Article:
• Shippers using LCL benefit from cost savings by sharing container space with other shipments.

2. FCL (Full Container Load):

  • In FCL shipping, an entire shipping container is exclusively dedicated to a single shipper’s cargo. The shipper pays for the entire container, regardless of whether it is fully loaded or not.
  • FCL is suitable for larger shipments that fill an entire shipping container or require the security and privacy of a dedicated container.
  • Shippers using FCL have more control over their shipments and may experience faster transit times since there is no need for consolidation or deconsolidation.

Which is cheaper LCL or FCL?

The cost-effectiveness of LCL (Less than Container Load) versus FCL (Full Container Load) shipping depends on various factors such as the volume and nature of the cargo, destination, and shipping routes. Here are some considerations:

1. Volume of Cargo:

LCL is typically more cost-effective for smaller shipments that do not fill an entire container. Shippers pay only for the space their cargo occupies within the container, making it a more economical option for smaller volumes.

2. Frequency of Shipments:

If a shipper has frequent smaller shipments, LCL may be more cost-effective than FCL since they can share container space with other shipments, reducing overall transportation costs.

3. Cargo Characteristics:

Certain types of cargo may be more suitable for LCL due to their size, weight, or packaging requirements. For example, goods that do not require a full container or are not time-sensitive may be better suited for LCL shipping.

4. Transit Time:

FCL shipments may have faster transit times compared to LCL since there is no need for consolidation or deconsolidation of cargo. However, this may vary depending on the shipping route and carrier.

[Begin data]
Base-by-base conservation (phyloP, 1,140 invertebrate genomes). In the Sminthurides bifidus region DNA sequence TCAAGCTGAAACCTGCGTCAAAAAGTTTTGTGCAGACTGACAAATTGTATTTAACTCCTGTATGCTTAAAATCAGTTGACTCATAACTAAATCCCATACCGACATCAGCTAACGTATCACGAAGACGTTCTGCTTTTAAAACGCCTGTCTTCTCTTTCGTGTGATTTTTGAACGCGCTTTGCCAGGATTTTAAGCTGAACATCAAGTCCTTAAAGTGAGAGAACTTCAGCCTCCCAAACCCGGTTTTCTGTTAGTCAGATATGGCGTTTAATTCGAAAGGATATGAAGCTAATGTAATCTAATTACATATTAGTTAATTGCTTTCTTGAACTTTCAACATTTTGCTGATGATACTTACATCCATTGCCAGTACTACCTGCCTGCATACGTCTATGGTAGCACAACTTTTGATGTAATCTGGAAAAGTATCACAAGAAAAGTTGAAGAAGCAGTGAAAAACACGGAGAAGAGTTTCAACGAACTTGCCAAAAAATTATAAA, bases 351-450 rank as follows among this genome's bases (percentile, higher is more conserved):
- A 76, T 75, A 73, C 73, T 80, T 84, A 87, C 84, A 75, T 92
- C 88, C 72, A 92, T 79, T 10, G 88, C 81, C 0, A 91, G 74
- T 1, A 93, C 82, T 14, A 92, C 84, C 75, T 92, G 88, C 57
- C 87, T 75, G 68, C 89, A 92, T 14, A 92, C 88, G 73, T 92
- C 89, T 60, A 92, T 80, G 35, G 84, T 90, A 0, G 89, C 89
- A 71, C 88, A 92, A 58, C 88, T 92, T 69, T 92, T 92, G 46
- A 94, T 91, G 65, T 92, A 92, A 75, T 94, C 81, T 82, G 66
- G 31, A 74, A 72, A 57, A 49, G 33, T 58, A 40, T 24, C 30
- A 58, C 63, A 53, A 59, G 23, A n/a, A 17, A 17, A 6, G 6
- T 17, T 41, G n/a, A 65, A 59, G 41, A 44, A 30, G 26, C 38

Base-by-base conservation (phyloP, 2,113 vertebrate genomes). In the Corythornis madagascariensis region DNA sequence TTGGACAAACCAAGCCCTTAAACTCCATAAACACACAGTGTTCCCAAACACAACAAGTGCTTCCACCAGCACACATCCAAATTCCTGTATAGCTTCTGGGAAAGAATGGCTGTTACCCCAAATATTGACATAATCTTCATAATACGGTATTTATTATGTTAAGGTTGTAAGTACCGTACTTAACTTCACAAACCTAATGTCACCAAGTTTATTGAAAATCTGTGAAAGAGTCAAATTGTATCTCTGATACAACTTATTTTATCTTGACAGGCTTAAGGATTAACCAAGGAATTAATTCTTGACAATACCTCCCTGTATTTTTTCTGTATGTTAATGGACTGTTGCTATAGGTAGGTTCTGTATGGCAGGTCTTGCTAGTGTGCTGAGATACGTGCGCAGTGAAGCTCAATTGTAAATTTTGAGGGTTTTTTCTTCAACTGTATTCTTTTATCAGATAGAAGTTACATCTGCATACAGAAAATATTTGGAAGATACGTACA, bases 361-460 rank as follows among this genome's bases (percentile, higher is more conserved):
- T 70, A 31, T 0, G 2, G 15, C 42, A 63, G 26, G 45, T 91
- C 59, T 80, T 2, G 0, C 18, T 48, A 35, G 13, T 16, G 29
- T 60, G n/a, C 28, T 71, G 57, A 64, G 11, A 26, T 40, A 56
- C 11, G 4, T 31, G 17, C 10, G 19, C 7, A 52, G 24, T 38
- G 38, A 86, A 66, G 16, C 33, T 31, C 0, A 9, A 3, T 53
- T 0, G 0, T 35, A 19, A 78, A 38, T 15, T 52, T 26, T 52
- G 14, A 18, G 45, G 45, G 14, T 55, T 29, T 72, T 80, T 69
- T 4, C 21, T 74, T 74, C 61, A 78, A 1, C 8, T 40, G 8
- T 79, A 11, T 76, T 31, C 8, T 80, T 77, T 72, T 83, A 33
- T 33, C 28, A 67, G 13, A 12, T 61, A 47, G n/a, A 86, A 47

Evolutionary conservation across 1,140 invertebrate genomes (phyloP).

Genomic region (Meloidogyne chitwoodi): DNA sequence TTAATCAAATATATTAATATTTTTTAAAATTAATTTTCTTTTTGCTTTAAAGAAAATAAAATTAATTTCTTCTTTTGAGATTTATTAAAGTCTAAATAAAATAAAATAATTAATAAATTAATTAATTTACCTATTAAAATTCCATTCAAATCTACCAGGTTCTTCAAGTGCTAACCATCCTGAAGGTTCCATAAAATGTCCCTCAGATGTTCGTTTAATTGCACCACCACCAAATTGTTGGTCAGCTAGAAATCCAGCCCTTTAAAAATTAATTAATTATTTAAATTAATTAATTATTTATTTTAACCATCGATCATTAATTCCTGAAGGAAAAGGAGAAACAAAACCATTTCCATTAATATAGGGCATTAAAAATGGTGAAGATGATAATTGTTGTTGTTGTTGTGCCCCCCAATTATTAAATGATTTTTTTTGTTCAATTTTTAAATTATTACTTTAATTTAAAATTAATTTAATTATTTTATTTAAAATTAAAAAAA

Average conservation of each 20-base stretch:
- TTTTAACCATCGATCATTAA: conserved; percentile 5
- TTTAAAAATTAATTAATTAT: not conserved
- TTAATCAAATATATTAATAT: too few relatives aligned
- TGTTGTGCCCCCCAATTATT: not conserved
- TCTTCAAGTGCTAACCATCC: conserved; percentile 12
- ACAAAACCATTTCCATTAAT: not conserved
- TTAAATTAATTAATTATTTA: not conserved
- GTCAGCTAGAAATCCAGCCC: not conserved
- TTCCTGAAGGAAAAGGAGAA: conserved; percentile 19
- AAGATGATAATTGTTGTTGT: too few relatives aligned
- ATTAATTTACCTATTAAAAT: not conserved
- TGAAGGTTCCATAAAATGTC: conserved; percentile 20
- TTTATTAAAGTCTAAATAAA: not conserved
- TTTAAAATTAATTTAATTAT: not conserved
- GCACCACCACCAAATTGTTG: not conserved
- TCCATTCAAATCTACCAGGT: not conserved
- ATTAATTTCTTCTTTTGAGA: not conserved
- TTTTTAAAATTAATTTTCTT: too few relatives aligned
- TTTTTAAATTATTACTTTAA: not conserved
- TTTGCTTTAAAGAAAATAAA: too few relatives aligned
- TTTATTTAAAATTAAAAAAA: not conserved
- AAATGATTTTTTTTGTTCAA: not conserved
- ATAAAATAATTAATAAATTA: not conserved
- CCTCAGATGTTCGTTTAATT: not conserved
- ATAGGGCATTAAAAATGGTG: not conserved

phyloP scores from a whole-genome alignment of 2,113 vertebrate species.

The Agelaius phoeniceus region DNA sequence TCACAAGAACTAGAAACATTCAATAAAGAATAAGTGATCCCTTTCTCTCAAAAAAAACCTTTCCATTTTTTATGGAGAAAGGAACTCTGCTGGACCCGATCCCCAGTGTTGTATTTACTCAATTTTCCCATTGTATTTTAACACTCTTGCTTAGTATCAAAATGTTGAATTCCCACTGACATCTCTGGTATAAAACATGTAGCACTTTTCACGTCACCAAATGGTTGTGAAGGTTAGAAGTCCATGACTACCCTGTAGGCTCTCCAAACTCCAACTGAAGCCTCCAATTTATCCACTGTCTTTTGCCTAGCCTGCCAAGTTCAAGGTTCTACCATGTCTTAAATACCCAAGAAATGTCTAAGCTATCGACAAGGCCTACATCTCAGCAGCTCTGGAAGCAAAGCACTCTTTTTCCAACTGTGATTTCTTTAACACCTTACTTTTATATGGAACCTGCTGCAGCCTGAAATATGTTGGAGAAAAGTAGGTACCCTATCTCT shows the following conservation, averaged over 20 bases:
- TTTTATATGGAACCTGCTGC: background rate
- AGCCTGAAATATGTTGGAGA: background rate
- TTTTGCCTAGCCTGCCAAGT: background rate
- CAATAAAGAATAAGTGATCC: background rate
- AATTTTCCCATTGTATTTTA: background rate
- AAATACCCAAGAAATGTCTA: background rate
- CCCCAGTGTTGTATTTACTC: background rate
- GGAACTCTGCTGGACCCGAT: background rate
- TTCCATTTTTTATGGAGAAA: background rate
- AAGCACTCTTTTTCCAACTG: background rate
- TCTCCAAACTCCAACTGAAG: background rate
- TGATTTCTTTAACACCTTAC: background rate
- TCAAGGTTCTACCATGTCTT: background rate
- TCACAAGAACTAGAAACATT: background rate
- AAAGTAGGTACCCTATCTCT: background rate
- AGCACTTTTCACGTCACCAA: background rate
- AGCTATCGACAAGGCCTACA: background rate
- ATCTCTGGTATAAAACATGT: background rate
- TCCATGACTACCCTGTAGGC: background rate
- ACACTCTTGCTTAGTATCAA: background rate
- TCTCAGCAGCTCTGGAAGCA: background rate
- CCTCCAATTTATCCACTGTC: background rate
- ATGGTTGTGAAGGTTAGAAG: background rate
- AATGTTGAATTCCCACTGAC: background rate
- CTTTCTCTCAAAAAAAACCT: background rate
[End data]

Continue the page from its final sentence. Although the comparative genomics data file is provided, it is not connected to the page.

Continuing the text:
How is LCL freight calculated?

What is LCL Shipping and How it Calculated

LCL (Less than Container Load) freight is calculated based on the volume or weight of the cargo being shipped. Here’s how it’s typically calculated:

1. Volume Calculation:

The volume of the cargo is calculated by multiplying the length, width, and height of each individual package or pallet. The total volume of all packages is then added together to determine the overall volume of the shipment.

2. Weight Calculation:

If the weight of the cargo is greater than the volume weight (calculated using the volume), then the weight of the cargo is used to determine the shipping cost. Otherwise, the volume weight is used.

3. Minimum Charge:

Most LCL shipments have a minimum charge, which is the minimum amount that the shipping company will charge for transporting the cargo, regardless of its volume or weight.

4. Rate Per Cubic Meter or Cubic Foot:

LCL freight rates are often quoted per cubic meter or cubic foot of cargo space. The rate may vary depending on factors such as the origin and destination of the shipment, the shipping route, and the shipping company.

5. Additional Charges:

In addition to the base freight rate, there may be additional charges for services such as packing, handling, customs clearance, and delivery to the final destination.


In conclusion, LCL shipping offers businesses a cost-effective and flexible solution for transporting smaller quantities of goods internationally. By understanding the advantages and considerations associated with LCL shipping, businesses can optimize their shipping strategies and effectively navigate the complexities of global trade. Whether shipping a few pallets or several cubic meters of cargo, LCL shipping provides a reliable and efficient means of reaching customers worldwide.